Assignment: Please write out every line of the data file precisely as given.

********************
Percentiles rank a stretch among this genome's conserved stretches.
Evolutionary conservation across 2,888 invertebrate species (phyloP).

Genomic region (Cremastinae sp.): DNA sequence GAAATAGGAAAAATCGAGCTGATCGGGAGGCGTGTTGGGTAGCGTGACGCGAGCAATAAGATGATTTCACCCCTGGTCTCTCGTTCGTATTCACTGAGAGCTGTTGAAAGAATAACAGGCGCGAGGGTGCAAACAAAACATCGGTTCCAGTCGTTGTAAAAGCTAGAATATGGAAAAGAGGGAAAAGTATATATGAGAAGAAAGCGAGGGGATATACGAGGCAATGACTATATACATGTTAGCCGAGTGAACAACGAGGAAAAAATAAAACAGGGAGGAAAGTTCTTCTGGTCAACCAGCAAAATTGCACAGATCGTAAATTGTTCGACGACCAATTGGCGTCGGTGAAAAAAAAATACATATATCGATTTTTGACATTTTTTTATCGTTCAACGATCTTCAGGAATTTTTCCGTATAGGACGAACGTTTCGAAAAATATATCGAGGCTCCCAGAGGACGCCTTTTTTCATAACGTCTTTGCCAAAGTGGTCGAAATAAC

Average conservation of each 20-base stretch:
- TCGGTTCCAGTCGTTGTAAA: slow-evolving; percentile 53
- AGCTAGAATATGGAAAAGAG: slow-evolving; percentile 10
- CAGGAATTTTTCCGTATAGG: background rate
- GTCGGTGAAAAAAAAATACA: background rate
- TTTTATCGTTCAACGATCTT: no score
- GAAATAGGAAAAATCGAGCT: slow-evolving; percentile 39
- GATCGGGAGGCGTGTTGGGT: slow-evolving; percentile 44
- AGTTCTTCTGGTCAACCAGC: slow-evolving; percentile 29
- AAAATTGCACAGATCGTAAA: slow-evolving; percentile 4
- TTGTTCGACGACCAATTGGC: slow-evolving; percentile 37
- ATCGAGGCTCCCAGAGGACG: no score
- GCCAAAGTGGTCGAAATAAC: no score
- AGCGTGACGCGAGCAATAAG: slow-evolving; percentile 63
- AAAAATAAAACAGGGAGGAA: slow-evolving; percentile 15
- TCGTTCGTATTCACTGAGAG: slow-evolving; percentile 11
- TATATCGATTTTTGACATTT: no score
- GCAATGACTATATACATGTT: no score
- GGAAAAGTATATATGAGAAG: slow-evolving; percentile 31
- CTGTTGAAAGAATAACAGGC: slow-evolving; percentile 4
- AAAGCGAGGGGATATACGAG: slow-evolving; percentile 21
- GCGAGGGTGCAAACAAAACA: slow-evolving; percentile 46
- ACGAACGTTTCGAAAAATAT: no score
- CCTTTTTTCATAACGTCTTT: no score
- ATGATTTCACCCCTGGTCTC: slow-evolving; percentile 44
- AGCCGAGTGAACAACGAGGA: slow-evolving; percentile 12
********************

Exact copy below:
Percentiles rank a stretch among this genome's conserved stretches.
Evolutionary conservation across 2,888 invertebrate species (phyloP).

Genomic region (Cremastinae sp.): DNA sequence GAAATAGGAAAAATCGAGCTGATCGGGAGGCGTGTTGGGTAGCGTGACGCGAGCAATAAGATGATTTCACCCCTGGTCTCTCGTTCGTATTCACTGAGAGCTGTTGAAAGAATAACAGGCGCGAGGGTGCAAACAAAACATCGGTTCCAGTCGTTGTAAAAGCTAGAATATGGAAAAGAGGGAAAAGTATATATGAGAAGAAAGCGAGGGGATATACGAGGCAATGACTATATACATGTTAGCCGAGTGAACAACGAGGAAAAAATAAAACAGGGAGGAAAGTTCTTCTGGTCAACCAGCAAAATTGCACAGATCGTAAATTGTTCGACGACCAATTGGCGTCGGTGAAAAAAAAATACATATATCGATTTTTGACATTTTTTTATCGTTCAACGATCTTCAGGAATTTTTCCGTATAGGACGAACGTTTCGAAAAATATATCGAGGCTCCCAGAGGACGCCTTTTTTCATAACGTCTTTGCCAAAGTGGTCGAAATAAC

Average conservation of each 20-base stretch:
- TCGGTTCCAGTCGTTGTAAA: slow-evolving; percentile 53
- AGCTAGAATATGGAAAAGAG: slow-evolving; percentile 10
- CAGGAATTTTTCCGTATAGG: background rate
- GTCGGTGAAAAAAAAATACA: background rate
- TTTTATCGTTCAACGATCTT: no score
- GAAATAGGAAAAATCGAGCT: slow-evolving; percentile 39
- GATCGGGAGGCGTGTTGGGT: slow-evolving; percentile 44
- AGTTCTTCTGGTCAACCAGC: slow-evolving; percentile 29
- AAAATTGCACAGATCGTAAA: slow-evolving; percentile 4
- TTGTTCGACGACCAATTGGC: slow-evolving; percentile 37
- ATCGAGGCTCCCAGAGGACG: no score
- GCCAAAGTGGTCGAAATAAC: no score
- AGCGTGACGCGAGCAATAAG: slow-evolving; percentile 63
- AAAAATAAAACAGGGAGGAA: slow-evolving; percentile 15
- TCGTTCGTATTCACTGAGAG: slow-evolving; percentile 11
- TATATCGATTTTTGACATTT: no score
- GCAATGACTATATACATGTT: no score
- GGAAAAGTATATATGAGAAG: slow-evolving; percentile 31
- CTGTTGAAAGAATAACAGGC: slow-evolving; percentile 4
- AAAGCGAGGGGATATACGAG: slow-evolving; percentile 21
- GCGAGGGTGCAAACAAAACA: slow-evolving; percentile 46
- ACGAACGTTTCGAAAAATAT: no score
- CCTTTTTTCATAACGTCTTT: no score
- ATGATTTCACCCCTGGTCTC: slow-evolving; percentile 44
- AGCCGAGTGAACAACGAGGA: slow-evolving; percentile 12